The theory behind vaccinating any pet is to provide artificial exposure to certain disease-causing organisms, thereby priming the body’s immune system before actual exposure occurs.
Doing so will allow for a rapid, effective immune response if this exposure does happen, without the lag time associated with a first exposure.
If the mother has been properly vaccinated prior to pregnancy, most kittens receive protective antibodies from their mother through nursing, primarily during the first 24 hours of life.
These “passive” antibodies are important, since the immune system of a neonate less than 6 weeks of age is incapable of mounting an effective response to any antigen (foreign organism or substance). Around 8 weeks of age, levels of these antibodies begin to taper off, leaving the pet to fend for itself.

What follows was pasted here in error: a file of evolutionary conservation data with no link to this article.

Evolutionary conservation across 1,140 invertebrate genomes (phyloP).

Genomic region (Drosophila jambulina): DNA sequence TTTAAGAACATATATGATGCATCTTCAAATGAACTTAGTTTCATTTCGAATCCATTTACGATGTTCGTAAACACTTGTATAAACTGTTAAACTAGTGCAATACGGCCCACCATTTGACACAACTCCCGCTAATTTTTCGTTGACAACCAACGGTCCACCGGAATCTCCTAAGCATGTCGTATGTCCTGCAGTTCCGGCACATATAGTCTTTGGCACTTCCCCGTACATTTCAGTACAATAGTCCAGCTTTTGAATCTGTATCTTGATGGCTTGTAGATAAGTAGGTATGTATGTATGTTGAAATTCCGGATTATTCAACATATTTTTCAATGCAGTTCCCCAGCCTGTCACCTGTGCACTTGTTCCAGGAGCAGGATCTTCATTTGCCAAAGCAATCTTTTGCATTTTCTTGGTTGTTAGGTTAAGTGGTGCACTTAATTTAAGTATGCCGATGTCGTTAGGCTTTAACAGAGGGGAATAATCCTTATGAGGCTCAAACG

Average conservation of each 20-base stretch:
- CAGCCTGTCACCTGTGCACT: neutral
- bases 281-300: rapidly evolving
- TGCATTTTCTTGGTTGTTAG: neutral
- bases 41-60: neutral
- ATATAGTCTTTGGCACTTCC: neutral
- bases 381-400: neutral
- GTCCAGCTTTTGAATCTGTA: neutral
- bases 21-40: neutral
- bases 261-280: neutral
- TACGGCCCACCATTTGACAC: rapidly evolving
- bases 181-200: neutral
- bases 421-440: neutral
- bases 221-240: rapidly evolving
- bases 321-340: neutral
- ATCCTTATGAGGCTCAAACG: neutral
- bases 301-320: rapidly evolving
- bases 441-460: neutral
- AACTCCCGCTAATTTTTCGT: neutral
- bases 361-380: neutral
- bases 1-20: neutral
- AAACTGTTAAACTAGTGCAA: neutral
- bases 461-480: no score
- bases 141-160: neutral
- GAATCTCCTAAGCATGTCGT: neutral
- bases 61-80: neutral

If a kitten that still has adequate levels of passive antibodies present in its system is immunized, the vaccination will be rendered ineffective. For this reason, initial vaccinations are usually given around 8 weeks of age, when levels of passive antibodies begin to decrease.
Vaccination as early as 6 weeks of age may be indicated in those instances where the mother has not been vaccinated, or if lack of passive antibody absorption is a possibility (i.e., inadequate nursing during the first hours of life).